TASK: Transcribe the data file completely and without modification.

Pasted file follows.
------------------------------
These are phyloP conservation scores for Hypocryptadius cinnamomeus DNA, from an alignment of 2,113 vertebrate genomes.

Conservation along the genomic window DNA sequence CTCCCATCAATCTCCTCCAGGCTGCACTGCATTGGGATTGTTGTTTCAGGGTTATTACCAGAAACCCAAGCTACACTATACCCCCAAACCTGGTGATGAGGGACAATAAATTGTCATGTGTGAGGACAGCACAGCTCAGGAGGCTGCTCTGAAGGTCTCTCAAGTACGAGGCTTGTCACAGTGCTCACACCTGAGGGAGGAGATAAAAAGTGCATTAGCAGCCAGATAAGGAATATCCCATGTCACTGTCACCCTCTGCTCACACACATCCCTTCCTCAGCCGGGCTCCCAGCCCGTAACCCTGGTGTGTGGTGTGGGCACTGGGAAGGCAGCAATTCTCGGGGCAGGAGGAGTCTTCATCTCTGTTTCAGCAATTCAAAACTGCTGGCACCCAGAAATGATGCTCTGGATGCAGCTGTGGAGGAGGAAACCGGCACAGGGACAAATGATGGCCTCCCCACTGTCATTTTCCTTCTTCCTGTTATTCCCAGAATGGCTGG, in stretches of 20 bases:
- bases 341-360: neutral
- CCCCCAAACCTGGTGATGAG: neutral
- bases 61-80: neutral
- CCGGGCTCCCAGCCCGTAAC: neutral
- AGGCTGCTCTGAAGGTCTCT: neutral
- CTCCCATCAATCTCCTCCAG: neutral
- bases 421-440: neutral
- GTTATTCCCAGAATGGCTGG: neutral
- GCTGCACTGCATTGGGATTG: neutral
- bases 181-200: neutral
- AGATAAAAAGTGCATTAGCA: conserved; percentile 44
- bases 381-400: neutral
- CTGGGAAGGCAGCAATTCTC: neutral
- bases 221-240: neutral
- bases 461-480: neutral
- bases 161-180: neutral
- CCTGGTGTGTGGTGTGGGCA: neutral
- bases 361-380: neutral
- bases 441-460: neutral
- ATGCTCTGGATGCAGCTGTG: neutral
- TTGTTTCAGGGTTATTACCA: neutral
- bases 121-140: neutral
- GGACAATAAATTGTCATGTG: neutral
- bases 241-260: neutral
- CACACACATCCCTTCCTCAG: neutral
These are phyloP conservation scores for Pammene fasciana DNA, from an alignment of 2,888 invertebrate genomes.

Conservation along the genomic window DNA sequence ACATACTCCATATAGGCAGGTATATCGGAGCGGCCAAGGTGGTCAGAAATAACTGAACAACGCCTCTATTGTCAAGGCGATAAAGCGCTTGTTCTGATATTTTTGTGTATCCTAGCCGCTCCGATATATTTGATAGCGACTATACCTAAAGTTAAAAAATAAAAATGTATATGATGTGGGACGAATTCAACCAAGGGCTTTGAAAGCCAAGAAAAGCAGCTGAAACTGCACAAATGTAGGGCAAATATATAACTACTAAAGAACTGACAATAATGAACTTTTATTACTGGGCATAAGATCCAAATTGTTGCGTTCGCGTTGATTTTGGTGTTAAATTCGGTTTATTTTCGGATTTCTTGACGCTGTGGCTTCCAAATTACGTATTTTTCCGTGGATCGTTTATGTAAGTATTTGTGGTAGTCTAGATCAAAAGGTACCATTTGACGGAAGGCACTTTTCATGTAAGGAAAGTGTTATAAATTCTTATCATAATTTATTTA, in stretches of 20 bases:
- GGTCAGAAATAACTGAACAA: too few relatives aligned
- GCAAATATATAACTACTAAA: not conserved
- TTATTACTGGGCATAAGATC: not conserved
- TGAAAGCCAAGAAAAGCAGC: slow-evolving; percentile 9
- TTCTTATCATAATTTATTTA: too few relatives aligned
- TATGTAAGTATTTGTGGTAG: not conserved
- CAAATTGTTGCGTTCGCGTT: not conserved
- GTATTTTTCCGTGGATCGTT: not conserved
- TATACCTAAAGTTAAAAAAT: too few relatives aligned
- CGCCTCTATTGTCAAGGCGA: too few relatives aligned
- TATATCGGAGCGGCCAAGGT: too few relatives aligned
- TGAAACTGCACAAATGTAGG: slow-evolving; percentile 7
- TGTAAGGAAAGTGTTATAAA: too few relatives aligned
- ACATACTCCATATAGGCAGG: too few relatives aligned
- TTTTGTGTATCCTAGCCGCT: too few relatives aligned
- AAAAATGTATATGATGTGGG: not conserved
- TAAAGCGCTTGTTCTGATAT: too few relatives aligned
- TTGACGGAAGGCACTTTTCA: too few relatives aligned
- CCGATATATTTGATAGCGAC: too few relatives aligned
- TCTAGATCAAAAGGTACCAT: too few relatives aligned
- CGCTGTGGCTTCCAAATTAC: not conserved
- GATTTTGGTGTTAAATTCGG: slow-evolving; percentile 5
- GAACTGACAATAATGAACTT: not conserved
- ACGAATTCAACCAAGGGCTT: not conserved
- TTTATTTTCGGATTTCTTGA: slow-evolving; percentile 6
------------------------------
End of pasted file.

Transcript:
These are phyloP conservation scores for Hypocryptadius cinnamomeus DNA, from an alignment of 2,113 vertebrate genomes.

Conservation along the genomic window DNA sequence CTCCCATCAATCTCCTCCAGGCTGCACTGCATTGGGATTGTTGTTTCAGGGTTATTACCAGAAACCCAAGCTACACTATACCCCCAAACCTGGTGATGAGGGACAATAAATTGTCATGTGTGAGGACAGCACAGCTCAGGAGGCTGCTCTGAAGGTCTCTCAAGTACGAGGCTTGTCACAGTGCTCACACCTGAGGGAGGAGATAAAAAGTGCATTAGCAGCCAGATAAGGAATATCCCATGTCACTGTCACCCTCTGCTCACACACATCCCTTCCTCAGCCGGGCTCCCAGCCCGTAACCCTGGTGTGTGGTGTGGGCACTGGGAAGGCAGCAATTCTCGGGGCAGGAGGAGTCTTCATCTCTGTTTCAGCAATTCAAAACTGCTGGCACCCAGAAATGATGCTCTGGATGCAGCTGTGGAGGAGGAAACCGGCACAGGGACAAATGATGGCCTCCCCACTGTCATTTTCCTTCTTCCTGTTATTCCCAGAATGGCTGG, in stretches of 20 bases:
- bases 341-360: neutral
- CCCCCAAACCTGGTGATGAG: neutral
- bases 61-80: neutral
- CCGGGCTCCCAGCCCGTAAC: neutral
- AGGCTGCTCTGAAGGTCTCT: neutral
- CTCCCATCAATCTCCTCCAG: neutral
- bases 421-440: neutral
- GTTATTCCCAGAATGGCTGG: neutral
- GCTGCACTGCATTGGGATTG: neutral
- bases 181-200: neutral
- AGATAAAAAGTGCATTAGCA: conserved; percentile 44
- bases 381-400: neutral
- CTGGGAAGGCAGCAATTCTC: neutral
- bases 221-240: neutral
- bases 461-480: neutral
- bases 161-180: neutral
- CCTGGTGTGTGGTGTGGGCA: neutral
- bases 361-380: neutral
- bases 441-460: neutral
- ATGCTCTGGATGCAGCTGTG: neutral
- TTGTTTCAGGGTTATTACCA: neutral
- bases 121-140: neutral
- GGACAATAAATTGTCATGTG: neutral
- bases 241-260: neutral
- CACACACATCCCTTCCTCAG: neutral
These are phyloP conservation scores for Pammene fasciana DNA, from an alignment of 2,888 invertebrate genomes.

Conservation along the genomic window DNA sequence ACATACTCCATATAGGCAGGTATATCGGAGCGGCCAAGGTGGTCAGAAATAACTGAACAACGCCTCTATTGTCAAGGCGATAAAGCGCTTGTTCTGATATTTTTGTGTATCCTAGCCGCTCCGATATATTTGATAGCGACTATACCTAAAGTTAAAAAATAAAAATGTATATGATGTGGGACGAATTCAACCAAGGGCTTTGAAAGCCAAGAAAAGCAGCTGAAACTGCACAAATGTAGGGCAAATATATAACTACTAAAGAACTGACAATAATGAACTTTTATTACTGGGCATAAGATCCAAATTGTTGCGTTCGCGTTGATTTTGGTGTTAAATTCGGTTTATTTTCGGATTTCTTGACGCTGTGGCTTCCAAATTACGTATTTTTCCGTGGATCGTTTATGTAAGTATTTGTGGTAGTCTAGATCAAAAGGTACCATTTGACGGAAGGCACTTTTCATGTAAGGAAAGTGTTATAAATTCTTATCATAATTTATTTA, in stretches of 20 bases:
- GGTCAGAAATAACTGAACAA: too few relatives aligned
- GCAAATATATAACTACTAAA: not conserved
- TTATTACTGGGCATAAGATC: not conserved
- TGAAAGCCAAGAAAAGCAGC: slow-evolving; percentile 9
- TTCTTATCATAATTTATTTA: too few relatives aligned
- TATGTAAGTATTTGTGGTAG: not conserved
- CAAATTGTTGCGTTCGCGTT: not conserved
- GTATTTTTCCGTGGATCGTT: not conserved
- TATACCTAAAGTTAAAAAAT: too few relatives aligned
- CGCCTCTATTGTCAAGGCGA: too few relatives aligned
- TATATCGGAGCGGCCAAGGT: too few relatives aligned
- TGAAACTGCACAAATGTAGG: slow-evolving; percentile 7
- TGTAAGGAAAGTGTTATAAA: too few relatives aligned
- ACATACTCCATATAGGCAGG: too few relatives aligned
- TTTTGTGTATCCTAGCCGCT: too few relatives aligned
- AAAAATGTATATGATGTGGG: not conserved
- TAAAGCGCTTGTTCTGATAT: too few relatives aligned
- TTGACGGAAGGCACTTTTCA: too few relatives aligned
- CCGATATATTTGATAGCGAC: too few relatives aligned
- TCTAGATCAAAAGGTACCAT: too few relatives aligned
- CGCTGTGGCTTCCAAATTAC: not conserved
- GATTTTGGTGTTAAATTCGG: slow-evolving; percentile 5
- GAACTGACAATAATGAACTT: not conserved
- ACGAATTCAACCAAGGGCTT: not conserved
- TTTATTTTCGGATTTCTTGA: slow-evolving; percentile 6